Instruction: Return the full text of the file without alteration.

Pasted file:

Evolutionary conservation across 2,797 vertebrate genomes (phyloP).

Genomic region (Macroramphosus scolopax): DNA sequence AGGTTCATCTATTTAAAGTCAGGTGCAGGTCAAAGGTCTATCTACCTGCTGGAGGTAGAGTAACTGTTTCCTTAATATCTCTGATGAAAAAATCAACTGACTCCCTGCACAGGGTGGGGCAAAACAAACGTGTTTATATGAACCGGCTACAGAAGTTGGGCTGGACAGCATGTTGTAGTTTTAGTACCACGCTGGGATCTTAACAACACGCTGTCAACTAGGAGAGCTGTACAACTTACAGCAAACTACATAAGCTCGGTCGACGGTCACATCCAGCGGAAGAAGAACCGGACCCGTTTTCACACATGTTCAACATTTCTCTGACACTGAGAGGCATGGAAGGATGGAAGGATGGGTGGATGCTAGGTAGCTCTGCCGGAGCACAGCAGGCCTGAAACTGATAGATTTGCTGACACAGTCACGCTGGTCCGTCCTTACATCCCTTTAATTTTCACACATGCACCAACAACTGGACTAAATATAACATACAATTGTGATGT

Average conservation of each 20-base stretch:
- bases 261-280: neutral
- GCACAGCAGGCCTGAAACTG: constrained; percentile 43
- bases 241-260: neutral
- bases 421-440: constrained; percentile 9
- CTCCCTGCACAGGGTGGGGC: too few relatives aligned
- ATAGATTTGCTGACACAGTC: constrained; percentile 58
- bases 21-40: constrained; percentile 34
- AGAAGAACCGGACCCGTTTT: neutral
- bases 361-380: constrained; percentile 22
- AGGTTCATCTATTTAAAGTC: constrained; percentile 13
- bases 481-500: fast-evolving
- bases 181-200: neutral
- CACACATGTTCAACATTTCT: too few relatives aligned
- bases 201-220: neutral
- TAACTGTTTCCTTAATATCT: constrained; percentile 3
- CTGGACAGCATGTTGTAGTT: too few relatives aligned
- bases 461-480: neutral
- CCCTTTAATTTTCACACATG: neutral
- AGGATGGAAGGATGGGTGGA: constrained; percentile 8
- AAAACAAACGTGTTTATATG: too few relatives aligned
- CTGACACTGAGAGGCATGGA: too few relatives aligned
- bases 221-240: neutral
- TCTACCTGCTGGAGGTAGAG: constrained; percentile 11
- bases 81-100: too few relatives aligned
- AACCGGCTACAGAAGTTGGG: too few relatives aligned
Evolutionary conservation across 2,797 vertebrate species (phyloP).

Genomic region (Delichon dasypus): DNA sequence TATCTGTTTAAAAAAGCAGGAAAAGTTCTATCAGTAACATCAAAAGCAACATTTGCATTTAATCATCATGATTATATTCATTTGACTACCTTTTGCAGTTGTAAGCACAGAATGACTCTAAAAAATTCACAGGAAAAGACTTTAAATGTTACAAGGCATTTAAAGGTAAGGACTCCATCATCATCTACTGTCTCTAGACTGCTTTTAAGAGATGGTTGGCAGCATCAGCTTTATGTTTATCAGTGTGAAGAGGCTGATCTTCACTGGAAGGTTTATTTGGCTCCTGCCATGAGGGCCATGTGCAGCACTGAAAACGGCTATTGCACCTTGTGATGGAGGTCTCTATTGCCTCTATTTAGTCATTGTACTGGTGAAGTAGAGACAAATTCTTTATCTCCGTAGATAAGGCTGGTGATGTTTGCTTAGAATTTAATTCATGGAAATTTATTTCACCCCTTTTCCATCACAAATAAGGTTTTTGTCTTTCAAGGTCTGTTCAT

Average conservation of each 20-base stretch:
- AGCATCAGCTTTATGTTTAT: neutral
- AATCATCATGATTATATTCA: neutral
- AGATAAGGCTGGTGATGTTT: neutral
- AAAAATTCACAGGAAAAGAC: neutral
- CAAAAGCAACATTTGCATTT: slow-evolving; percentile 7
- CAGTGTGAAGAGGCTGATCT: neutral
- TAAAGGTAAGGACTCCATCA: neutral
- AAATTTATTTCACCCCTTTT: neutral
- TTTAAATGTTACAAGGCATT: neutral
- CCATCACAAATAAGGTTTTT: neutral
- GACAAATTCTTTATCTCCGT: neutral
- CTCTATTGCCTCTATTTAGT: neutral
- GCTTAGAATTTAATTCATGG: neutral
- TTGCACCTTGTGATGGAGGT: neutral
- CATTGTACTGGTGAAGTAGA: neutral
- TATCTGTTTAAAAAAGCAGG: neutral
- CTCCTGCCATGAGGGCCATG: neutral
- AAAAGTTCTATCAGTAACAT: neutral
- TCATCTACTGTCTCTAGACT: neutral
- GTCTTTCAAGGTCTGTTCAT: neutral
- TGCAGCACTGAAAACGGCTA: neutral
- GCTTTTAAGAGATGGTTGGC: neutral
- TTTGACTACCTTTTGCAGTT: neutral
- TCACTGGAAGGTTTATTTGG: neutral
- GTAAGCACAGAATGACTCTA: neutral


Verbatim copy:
Evolutionary conservation across 2,797 vertebrate genomes (phyloP).

Genomic region (Macroramphosus scolopax): DNA sequence AGGTTCATCTATTTAAAGTCAGGTGCAGGTCAAAGGTCTATCTACCTGCTGGAGGTAGAGTAACTGTTTCCTTAATATCTCTGATGAAAAAATCAACTGACTCCCTGCACAGGGTGGGGCAAAACAAACGTGTTTATATGAACCGGCTACAGAAGTTGGGCTGGACAGCATGTTGTAGTTTTAGTACCACGCTGGGATCTTAACAACACGCTGTCAACTAGGAGAGCTGTACAACTTACAGCAAACTACATAAGCTCGGTCGACGGTCACATCCAGCGGAAGAAGAACCGGACCCGTTTTCACACATGTTCAACATTTCTCTGACACTGAGAGGCATGGAAGGATGGAAGGATGGGTGGATGCTAGGTAGCTCTGCCGGAGCACAGCAGGCCTGAAACTGATAGATTTGCTGACACAGTCACGCTGGTCCGTCCTTACATCCCTTTAATTTTCACACATGCACCAACAACTGGACTAAATATAACATACAATTGTGATGT

Average conservation of each 20-base stretch:
- bases 261-280: neutral
- GCACAGCAGGCCTGAAACTG: constrained; percentile 43
- bases 241-260: neutral
- bases 421-440: constrained; percentile 9
- CTCCCTGCACAGGGTGGGGC: too few relatives aligned
- ATAGATTTGCTGACACAGTC: constrained; percentile 58
- bases 21-40: constrained; percentile 34
- AGAAGAACCGGACCCGTTTT: neutral
- bases 361-380: constrained; percentile 22
- AGGTTCATCTATTTAAAGTC: constrained; percentile 13
- bases 481-500: fast-evolving
- bases 181-200: neutral
- CACACATGTTCAACATTTCT: too few relatives aligned
- bases 201-220: neutral
- TAACTGTTTCCTTAATATCT: constrained; percentile 3
- CTGGACAGCATGTTGTAGTT: too few relatives aligned
- bases 461-480: neutral
- CCCTTTAATTTTCACACATG: neutral
- AGGATGGAAGGATGGGTGGA: constrained; percentile 8
- AAAACAAACGTGTTTATATG: too few relatives aligned
- CTGACACTGAGAGGCATGGA: too few relatives aligned
- bases 221-240: neutral
- TCTACCTGCTGGAGGTAGAG: constrained; percentile 11
- bases 81-100: too few relatives aligned
- AACCGGCTACAGAAGTTGGG: too few relatives aligned
Evolutionary conservation across 2,797 vertebrate species (phyloP).

Genomic region (Delichon dasypus): DNA sequence TATCTGTTTAAAAAAGCAGGAAAAGTTCTATCAGTAACATCAAAAGCAACATTTGCATTTAATCATCATGATTATATTCATTTGACTACCTTTTGCAGTTGTAAGCACAGAATGACTCTAAAAAATTCACAGGAAAAGACTTTAAATGTTACAAGGCATTTAAAGGTAAGGACTCCATCATCATCTACTGTCTCTAGACTGCTTTTAAGAGATGGTTGGCAGCATCAGCTTTATGTTTATCAGTGTGAAGAGGCTGATCTTCACTGGAAGGTTTATTTGGCTCCTGCCATGAGGGCCATGTGCAGCACTGAAAACGGCTATTGCACCTTGTGATGGAGGTCTCTATTGCCTCTATTTAGTCATTGTACTGGTGAAGTAGAGACAAATTCTTTATCTCCGTAGATAAGGCTGGTGATGTTTGCTTAGAATTTAATTCATGGAAATTTATTTCACCCCTTTTCCATCACAAATAAGGTTTTTGTCTTTCAAGGTCTGTTCAT

Average conservation of each 20-base stretch:
- AGCATCAGCTTTATGTTTAT: neutral
- AATCATCATGATTATATTCA: neutral
- AGATAAGGCTGGTGATGTTT: neutral
- AAAAATTCACAGGAAAAGAC: neutral
- CAAAAGCAACATTTGCATTT: slow-evolving; percentile 7
- CAGTGTGAAGAGGCTGATCT: neutral
- TAAAGGTAAGGACTCCATCA: neutral
- AAATTTATTTCACCCCTTTT: neutral
- TTTAAATGTTACAAGGCATT: neutral
- CCATCACAAATAAGGTTTTT: neutral
- GACAAATTCTTTATCTCCGT: neutral
- CTCTATTGCCTCTATTTAGT: neutral
- GCTTAGAATTTAATTCATGG: neutral
- TTGCACCTTGTGATGGAGGT: neutral
- CATTGTACTGGTGAAGTAGA: neutral
- TATCTGTTTAAAAAAGCAGG: neutral
- CTCCTGCCATGAGGGCCATG: neutral
- AAAAGTTCTATCAGTAACAT: neutral
- TCATCTACTGTCTCTAGACT: neutral
- GTCTTTCAAGGTCTGTTCAT: neutral
- TGCAGCACTGAAAACGGCTA: neutral
- GCTTTTAAGAGATGGTTGGC: neutral
- TTTGACTACCTTTTGCAGTT: neutral
- TCACTGGAAGGTTTATTTGG: neutral
- GTAAGCACAGAATGACTCTA: neutral